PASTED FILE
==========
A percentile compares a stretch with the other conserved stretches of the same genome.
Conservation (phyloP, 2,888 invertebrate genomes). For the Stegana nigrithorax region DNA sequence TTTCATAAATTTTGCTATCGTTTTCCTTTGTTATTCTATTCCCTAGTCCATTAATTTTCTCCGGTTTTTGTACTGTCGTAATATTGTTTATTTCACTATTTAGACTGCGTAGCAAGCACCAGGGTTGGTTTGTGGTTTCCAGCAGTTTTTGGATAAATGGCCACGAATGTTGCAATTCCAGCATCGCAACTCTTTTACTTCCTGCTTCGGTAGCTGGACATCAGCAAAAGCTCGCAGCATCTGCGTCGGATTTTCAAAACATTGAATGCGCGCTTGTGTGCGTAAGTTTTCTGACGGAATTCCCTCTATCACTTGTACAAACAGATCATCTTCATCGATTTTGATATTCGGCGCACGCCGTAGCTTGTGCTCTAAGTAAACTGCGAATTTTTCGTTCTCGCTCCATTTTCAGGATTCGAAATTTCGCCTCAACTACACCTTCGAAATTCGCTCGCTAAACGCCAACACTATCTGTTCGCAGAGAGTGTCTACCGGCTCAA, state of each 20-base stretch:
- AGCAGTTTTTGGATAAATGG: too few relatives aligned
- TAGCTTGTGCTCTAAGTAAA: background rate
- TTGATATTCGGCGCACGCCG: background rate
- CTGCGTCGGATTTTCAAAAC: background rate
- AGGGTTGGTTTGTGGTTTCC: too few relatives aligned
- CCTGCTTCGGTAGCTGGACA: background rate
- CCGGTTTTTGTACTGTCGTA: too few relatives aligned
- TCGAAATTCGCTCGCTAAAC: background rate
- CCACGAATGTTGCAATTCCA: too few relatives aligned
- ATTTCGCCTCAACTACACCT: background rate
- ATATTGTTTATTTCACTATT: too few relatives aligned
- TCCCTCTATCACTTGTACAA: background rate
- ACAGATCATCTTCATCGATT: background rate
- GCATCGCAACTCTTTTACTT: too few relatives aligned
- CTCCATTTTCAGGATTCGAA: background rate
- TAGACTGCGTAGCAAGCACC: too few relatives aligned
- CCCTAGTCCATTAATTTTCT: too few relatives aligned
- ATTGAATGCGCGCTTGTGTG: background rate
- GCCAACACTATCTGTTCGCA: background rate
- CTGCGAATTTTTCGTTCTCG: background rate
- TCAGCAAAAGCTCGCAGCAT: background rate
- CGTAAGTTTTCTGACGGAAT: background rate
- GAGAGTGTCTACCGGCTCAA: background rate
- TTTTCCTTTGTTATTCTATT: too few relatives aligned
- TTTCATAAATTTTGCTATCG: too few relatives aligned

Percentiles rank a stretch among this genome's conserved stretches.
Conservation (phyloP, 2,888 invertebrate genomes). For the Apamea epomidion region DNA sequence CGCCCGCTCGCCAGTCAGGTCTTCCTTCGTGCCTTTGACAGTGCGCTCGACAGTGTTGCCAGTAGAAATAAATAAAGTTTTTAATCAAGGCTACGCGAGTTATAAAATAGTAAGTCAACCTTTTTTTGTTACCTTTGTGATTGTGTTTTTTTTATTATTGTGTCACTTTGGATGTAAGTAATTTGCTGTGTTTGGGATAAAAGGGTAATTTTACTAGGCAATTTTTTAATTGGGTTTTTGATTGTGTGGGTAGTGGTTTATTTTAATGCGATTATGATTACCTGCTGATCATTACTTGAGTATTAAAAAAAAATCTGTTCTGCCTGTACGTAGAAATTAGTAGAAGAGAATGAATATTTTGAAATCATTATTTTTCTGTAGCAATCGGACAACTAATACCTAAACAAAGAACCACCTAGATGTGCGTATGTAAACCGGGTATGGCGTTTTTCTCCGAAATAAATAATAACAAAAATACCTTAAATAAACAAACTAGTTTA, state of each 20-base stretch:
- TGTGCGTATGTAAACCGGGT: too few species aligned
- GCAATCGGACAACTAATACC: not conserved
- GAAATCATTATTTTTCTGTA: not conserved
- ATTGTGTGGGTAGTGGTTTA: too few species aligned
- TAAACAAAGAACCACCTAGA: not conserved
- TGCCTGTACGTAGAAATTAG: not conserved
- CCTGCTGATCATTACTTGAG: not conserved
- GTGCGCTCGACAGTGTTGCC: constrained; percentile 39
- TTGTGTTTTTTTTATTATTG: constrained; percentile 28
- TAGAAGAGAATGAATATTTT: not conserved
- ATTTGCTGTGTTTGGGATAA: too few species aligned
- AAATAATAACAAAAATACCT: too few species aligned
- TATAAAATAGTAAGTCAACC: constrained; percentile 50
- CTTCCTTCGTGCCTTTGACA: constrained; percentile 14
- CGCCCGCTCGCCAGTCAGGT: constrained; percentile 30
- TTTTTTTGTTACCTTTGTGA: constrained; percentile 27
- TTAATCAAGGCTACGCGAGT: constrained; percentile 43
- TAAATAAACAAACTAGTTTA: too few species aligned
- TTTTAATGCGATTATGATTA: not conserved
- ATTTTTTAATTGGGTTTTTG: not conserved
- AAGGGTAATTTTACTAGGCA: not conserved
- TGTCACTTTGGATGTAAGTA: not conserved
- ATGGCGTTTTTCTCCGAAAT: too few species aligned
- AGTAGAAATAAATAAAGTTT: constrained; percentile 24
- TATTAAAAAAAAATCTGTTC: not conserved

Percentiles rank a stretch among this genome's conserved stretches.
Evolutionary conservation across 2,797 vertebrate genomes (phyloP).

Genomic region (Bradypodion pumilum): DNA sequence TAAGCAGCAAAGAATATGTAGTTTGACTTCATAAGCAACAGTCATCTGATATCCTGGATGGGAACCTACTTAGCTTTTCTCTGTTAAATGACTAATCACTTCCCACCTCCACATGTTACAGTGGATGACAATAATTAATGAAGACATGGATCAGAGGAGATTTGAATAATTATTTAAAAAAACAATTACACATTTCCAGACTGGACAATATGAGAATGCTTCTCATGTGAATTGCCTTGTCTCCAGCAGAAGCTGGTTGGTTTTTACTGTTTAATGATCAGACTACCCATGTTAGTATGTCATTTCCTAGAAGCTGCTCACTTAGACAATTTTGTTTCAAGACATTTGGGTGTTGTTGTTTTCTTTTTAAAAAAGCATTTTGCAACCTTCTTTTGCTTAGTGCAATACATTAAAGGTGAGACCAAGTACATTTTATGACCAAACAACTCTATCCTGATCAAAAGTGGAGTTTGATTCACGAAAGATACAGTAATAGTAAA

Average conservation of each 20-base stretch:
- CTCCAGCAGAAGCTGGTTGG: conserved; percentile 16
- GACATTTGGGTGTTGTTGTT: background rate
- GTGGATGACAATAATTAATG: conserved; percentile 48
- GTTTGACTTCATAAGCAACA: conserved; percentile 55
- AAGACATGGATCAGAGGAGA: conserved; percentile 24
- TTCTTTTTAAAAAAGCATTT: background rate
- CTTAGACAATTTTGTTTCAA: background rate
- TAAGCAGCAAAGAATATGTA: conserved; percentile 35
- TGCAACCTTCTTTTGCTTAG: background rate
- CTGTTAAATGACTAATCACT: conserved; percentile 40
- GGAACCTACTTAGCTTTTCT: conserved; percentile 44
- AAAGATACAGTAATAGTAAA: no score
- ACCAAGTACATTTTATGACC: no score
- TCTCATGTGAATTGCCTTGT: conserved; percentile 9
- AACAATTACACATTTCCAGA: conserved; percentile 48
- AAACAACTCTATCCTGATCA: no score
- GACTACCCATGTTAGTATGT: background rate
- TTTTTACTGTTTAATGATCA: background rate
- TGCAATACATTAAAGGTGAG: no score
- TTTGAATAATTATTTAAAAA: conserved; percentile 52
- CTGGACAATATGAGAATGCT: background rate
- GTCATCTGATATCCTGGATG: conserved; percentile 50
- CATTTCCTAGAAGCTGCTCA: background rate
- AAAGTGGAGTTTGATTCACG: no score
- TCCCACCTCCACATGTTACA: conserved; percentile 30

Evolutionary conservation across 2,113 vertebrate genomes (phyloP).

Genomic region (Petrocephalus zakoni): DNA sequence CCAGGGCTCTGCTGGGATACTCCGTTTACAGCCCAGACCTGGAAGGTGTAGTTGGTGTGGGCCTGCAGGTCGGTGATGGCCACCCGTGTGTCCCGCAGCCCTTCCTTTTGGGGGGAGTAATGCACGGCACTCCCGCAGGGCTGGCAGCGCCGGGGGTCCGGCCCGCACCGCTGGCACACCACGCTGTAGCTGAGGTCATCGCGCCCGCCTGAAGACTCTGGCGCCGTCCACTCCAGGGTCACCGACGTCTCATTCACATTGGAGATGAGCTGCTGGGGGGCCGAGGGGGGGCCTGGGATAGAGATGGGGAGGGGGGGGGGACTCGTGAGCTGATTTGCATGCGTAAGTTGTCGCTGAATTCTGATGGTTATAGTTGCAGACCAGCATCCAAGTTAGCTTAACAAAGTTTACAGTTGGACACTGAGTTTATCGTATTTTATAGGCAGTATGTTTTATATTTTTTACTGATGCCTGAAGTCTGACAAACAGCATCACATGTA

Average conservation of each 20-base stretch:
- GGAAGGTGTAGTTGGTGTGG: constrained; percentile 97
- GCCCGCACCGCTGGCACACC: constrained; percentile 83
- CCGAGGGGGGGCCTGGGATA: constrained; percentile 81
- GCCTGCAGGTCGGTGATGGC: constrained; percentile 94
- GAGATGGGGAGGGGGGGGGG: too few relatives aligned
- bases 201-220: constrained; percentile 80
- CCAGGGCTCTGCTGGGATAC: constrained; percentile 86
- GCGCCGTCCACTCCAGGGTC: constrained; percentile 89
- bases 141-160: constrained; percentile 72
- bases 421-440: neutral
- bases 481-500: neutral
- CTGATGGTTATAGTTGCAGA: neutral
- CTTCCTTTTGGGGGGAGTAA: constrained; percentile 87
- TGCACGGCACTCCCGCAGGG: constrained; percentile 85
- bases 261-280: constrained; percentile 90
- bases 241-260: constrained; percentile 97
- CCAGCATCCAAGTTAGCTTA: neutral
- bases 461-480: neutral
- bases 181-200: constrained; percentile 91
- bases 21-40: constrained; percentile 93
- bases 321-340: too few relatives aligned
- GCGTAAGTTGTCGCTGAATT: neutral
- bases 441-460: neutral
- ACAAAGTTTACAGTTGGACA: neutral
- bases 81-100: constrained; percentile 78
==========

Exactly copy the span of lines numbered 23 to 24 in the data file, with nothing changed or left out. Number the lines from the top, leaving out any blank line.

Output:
- TCAGCAAAAGCTCGCAGCAT: background rate
- CGTAAGTTTTCTGACGGAAT: background rate